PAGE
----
On July 27, 2004, Barack Obama made arguably his most important speech, “The Audacity of Hope”, at the Democratic National Convention Keynote Address. These conventions are for political parties to announce a winner for nomination. All the way through his piece, Obama focuses on connecting Americans and himself to the audience. In fact, at the time, Barack Obama was a US Senate candidate for the United States president, and in making this speech, was offered a window for raising his popularity. Throughout “The Audacity of Hope” speech, Barack Obama implements three main devices to raise his political popularity: repetition, abstract language, and structure.
Much of Obama’s speech applies repetition devices, principally anaphora and epistrophe, which imply emphasis on certain socially connecting words such as “our”, “us”, “we”, and so on. For instance, one way that he exploits these words is through constant repetition. As an illustration, consider this quote: “that we can tuck in our children at night [...]; that we can say what we think [...]; that we can have an idea and start our own business [...]; that we can participate in the political process [...]”. In this sentence separated by semicolons, Obama uses the anaphora of the phrase “that we can” to stress the statement that America is free, and that “we” are a united country. Obama also lets the American image of security, comfortability, and freedom bleed into this statement, where security allows us to “tuck our children at night”, comfortability permits us to “say what we think”, and freedom enables us to “participate in the political process”. Throughout these sentences, his argument increases in potential and p...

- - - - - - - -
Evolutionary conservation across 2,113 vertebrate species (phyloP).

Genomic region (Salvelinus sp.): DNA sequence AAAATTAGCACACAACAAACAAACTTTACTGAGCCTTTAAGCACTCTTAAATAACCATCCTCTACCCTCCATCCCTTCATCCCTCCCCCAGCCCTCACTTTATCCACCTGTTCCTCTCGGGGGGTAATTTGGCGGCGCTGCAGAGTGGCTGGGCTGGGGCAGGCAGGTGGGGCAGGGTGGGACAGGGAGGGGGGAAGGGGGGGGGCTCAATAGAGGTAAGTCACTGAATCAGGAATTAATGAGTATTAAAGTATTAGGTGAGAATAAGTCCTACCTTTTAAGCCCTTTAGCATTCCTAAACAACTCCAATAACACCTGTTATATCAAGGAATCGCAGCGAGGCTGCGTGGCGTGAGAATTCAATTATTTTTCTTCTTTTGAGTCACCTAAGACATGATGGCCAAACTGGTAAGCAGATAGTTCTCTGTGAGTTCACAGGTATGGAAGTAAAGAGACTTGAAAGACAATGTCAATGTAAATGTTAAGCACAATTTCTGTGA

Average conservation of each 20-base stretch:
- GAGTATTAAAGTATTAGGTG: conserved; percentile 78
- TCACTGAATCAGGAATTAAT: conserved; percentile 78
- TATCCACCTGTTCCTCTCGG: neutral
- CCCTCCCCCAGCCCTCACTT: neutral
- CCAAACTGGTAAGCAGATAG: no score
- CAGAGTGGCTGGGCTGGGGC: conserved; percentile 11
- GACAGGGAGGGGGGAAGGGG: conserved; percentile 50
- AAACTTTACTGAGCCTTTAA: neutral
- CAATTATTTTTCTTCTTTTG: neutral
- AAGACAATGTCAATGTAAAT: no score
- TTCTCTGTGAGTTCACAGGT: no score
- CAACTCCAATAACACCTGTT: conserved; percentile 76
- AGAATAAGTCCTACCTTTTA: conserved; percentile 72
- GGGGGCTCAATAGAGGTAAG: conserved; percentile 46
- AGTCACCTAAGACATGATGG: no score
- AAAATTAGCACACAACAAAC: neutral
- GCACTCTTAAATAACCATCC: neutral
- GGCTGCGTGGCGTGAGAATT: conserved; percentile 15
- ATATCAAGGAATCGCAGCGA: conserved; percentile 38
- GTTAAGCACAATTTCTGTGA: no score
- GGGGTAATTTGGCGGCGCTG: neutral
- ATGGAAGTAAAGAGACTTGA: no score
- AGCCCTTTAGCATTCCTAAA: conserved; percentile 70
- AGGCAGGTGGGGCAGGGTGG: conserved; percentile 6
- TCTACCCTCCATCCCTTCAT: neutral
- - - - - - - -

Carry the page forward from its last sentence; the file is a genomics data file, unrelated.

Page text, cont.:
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...ings up his stand on issues, such as poverty, lack of rights, and others. This is also a time when he states who he supports, which included John Kerry and John Edwards. Wrote Obama, “John Kerry calls on us to hope. John Edwards calls on us to hope.” By introducing these political figures, he is persuading the audience to side with him, knowing that his part on his background would impress the audience. In the end, Obama used the advantage of this persuasion, which he has imprinted upon the audience, and urged them to take action and vote for these people.
Through repetition devices, conceptual writing, and careful organization, Obama created “The Audacity” of Hope speech for undecided and conflicting sides of the voting world. Instead of demoralizing, he uplifts. Instead of generalizing, he specifies. And above all, instead of reminiscing, he calls to the future.
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